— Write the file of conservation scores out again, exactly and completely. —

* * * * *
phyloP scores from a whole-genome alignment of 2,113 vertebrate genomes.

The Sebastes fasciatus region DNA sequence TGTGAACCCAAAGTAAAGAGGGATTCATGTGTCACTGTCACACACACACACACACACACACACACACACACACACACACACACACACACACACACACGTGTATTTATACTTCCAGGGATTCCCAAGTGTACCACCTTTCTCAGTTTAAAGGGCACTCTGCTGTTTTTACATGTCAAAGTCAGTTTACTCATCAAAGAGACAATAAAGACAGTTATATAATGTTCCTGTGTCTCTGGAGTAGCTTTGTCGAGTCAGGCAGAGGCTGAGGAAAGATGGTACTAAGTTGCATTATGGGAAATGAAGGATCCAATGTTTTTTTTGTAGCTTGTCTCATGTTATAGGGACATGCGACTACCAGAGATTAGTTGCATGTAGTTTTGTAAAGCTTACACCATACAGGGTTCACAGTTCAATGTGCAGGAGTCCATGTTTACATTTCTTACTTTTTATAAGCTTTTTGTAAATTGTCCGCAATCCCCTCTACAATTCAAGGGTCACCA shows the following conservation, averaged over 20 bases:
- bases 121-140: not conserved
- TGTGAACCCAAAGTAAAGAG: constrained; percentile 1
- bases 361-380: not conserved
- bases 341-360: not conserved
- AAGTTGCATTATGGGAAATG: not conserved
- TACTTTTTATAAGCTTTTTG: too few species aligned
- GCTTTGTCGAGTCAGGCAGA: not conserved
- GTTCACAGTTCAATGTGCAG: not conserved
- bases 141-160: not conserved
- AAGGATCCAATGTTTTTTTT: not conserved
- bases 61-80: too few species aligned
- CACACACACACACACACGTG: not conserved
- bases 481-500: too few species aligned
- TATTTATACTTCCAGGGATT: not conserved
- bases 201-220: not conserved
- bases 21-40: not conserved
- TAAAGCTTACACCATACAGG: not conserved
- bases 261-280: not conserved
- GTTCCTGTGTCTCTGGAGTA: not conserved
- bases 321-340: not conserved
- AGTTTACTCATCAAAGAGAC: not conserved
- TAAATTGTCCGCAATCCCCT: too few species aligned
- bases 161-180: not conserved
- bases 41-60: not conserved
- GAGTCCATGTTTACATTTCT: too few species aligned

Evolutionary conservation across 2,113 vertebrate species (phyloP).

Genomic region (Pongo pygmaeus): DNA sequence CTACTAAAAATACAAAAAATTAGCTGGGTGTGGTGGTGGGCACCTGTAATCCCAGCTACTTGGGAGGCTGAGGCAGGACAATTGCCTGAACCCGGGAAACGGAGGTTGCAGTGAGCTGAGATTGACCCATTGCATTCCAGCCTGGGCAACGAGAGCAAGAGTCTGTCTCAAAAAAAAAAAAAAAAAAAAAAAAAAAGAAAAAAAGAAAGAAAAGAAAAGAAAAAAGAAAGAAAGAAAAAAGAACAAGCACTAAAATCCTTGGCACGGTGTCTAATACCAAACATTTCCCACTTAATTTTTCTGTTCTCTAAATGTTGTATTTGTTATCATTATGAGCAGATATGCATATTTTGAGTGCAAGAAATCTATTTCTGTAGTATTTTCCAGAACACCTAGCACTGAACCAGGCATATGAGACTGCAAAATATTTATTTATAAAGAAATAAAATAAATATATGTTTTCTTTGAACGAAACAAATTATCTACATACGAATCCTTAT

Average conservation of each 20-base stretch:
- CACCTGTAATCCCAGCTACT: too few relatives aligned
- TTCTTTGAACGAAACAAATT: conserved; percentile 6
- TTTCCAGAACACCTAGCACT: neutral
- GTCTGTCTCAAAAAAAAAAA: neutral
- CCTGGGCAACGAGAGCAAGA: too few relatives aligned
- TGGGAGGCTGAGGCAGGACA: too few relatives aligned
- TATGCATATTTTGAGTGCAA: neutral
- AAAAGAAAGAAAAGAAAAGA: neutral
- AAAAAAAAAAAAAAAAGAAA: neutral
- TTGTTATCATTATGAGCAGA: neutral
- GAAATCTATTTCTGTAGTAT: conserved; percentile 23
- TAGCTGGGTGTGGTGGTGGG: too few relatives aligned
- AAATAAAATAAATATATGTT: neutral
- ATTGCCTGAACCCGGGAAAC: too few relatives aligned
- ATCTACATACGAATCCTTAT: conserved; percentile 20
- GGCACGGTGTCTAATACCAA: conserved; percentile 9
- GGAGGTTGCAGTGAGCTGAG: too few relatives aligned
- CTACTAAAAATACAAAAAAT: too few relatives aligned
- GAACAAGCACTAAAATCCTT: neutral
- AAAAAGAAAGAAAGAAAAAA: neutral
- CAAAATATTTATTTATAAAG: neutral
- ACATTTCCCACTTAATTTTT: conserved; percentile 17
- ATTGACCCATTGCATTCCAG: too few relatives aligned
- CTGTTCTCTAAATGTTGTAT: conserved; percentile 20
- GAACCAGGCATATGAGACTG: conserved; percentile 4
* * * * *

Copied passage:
phyloP scores from a whole-genome alignment of 2,113 vertebrate genomes.

The Sebastes fasciatus region DNA sequence TGTGAACCCAAAGTAAAGAGGGATTCATGTGTCACTGTCACACACACACACACACACACACACACACACACACACACACACACACACACACACACACGTGTATTTATACTTCCAGGGATTCCCAAGTGTACCACCTTTCTCAGTTTAAAGGGCACTCTGCTGTTTTTACATGTCAAAGTCAGTTTACTCATCAAAGAGACAATAAAGACAGTTATATAATGTTCCTGTGTCTCTGGAGTAGCTTTGTCGAGTCAGGCAGAGGCTGAGGAAAGATGGTACTAAGTTGCATTATGGGAAATGAAGGATCCAATGTTTTTTTTGTAGCTTGTCTCATGTTATAGGGACATGCGACTACCAGAGATTAGTTGCATGTAGTTTTGTAAAGCTTACACCATACAGGGTTCACAGTTCAATGTGCAGGAGTCCATGTTTACATTTCTTACTTTTTATAAGCTTTTTGTAAATTGTCCGCAATCCCCTCTACAATTCAAGGGTCACCA shows the following conservation, averaged over 20 bases:
- bases 121-140: not conserved
- TGTGAACCCAAAGTAAAGAG: constrained; percentile 1
- bases 361-380: not conserved
- bases 341-360: not conserved
- AAGTTGCATTATGGGAAATG: not conserved
- TACTTTTTATAAGCTTTTTG: too few species aligned
- GCTTTGTCGAGTCAGGCAGA: not conserved
- GTTCACAGTTCAATGTGCAG: not conserved
- bases 141-160: not conserved
- AAGGATCCAATGTTTTTTTT: not conserved
- bases 61-80: too few species aligned
- CACACACACACACACACGTG: not conserved
- bases 481-500: too few species aligned
- TATTTATACTTCCAGGGATT: not conserved
- bases 201-220: not conserved
- bases 21-40: not conserved
- TAAAGCTTACACCATACAGG: not conserved
- bases 261-280: not conserved
- GTTCCTGTGTCTCTGGAGTA: not conserved
- bases 321-340: not conserved
- AGTTTACTCATCAAAGAGAC: not conserved
- TAAATTGTCCGCAATCCCCT: too few species aligned
- bases 161-180: not conserved
- bases 41-60: not conserved
- GAGTCCATGTTTACATTTCT: too few species aligned

Evolutionary conservation across 2,113 vertebrate species (phyloP).

Genomic region (Pongo pygmaeus): DNA sequence CTACTAAAAATACAAAAAATTAGCTGGGTGTGGTGGTGGGCACCTGTAATCCCAGCTACTTGGGAGGCTGAGGCAGGACAATTGCCTGAACCCGGGAAACGGAGGTTGCAGTGAGCTGAGATTGACCCATTGCATTCCAGCCTGGGCAACGAGAGCAAGAGTCTGTCTCAAAAAAAAAAAAAAAAAAAAAAAAAAAGAAAAAAAGAAAGAAAAGAAAAGAAAAAAGAAAGAAAGAAAAAAGAACAAGCACTAAAATCCTTGGCACGGTGTCTAATACCAAACATTTCCCACTTAATTTTTCTGTTCTCTAAATGTTGTATTTGTTATCATTATGAGCAGATATGCATATTTTGAGTGCAAGAAATCTATTTCTGTAGTATTTTCCAGAACACCTAGCACTGAACCAGGCATATGAGACTGCAAAATATTTATTTATAAAGAAATAAAATAAATATATGTTTTCTTTGAACGAAACAAATTATCTACATACGAATCCTTAT

Average conservation of each 20-base stretch:
- CACCTGTAATCCCAGCTACT: too few relatives aligned
- TTCTTTGAACGAAACAAATT: conserved; percentile 6
- TTTCCAGAACACCTAGCACT: neutral
- GTCTGTCTCAAAAAAAAAAA: neutral
- CCTGGGCAACGAGAGCAAGA: too few relatives aligned
- TGGGAGGCTGAGGCAGGACA: too few relatives aligned
- TATGCATATTTTGAGTGCAA: neutral
- AAAAGAAAGAAAAGAAAAGA: neutral
- AAAAAAAAAAAAAAAAGAAA: neutral
- TTGTTATCATTATGAGCAGA: neutral
- GAAATCTATTTCTGTAGTAT: conserved; percentile 23
- TAGCTGGGTGTGGTGGTGGG: too few relatives aligned
- AAATAAAATAAATATATGTT: neutral
- ATTGCCTGAACCCGGGAAAC: too few relatives aligned
- ATCTACATACGAATCCTTAT: conserved; percentile 20
- GGCACGGTGTCTAATACCAA: conserved; percentile 9
- GGAGGTTGCAGTGAGCTGAG: too few relatives aligned
- CTACTAAAAATACAAAAAAT: too few relatives aligned
- GAACAAGCACTAAAATCCTT: neutral
- AAAAAGAAAGAAAGAAAAAA: neutral
- CAAAATATTTATTTATAAAG: neutral
- ACATTTCCCACTTAATTTTT: conserved; percentile 17
- ATTGACCCATTGCATTCCAG: too few relatives aligned
- CTGTTCTCTAAATGTTGTAT: conserved; percentile 20
- GAACCAGGCATATGAGACTG: conserved; percentile 4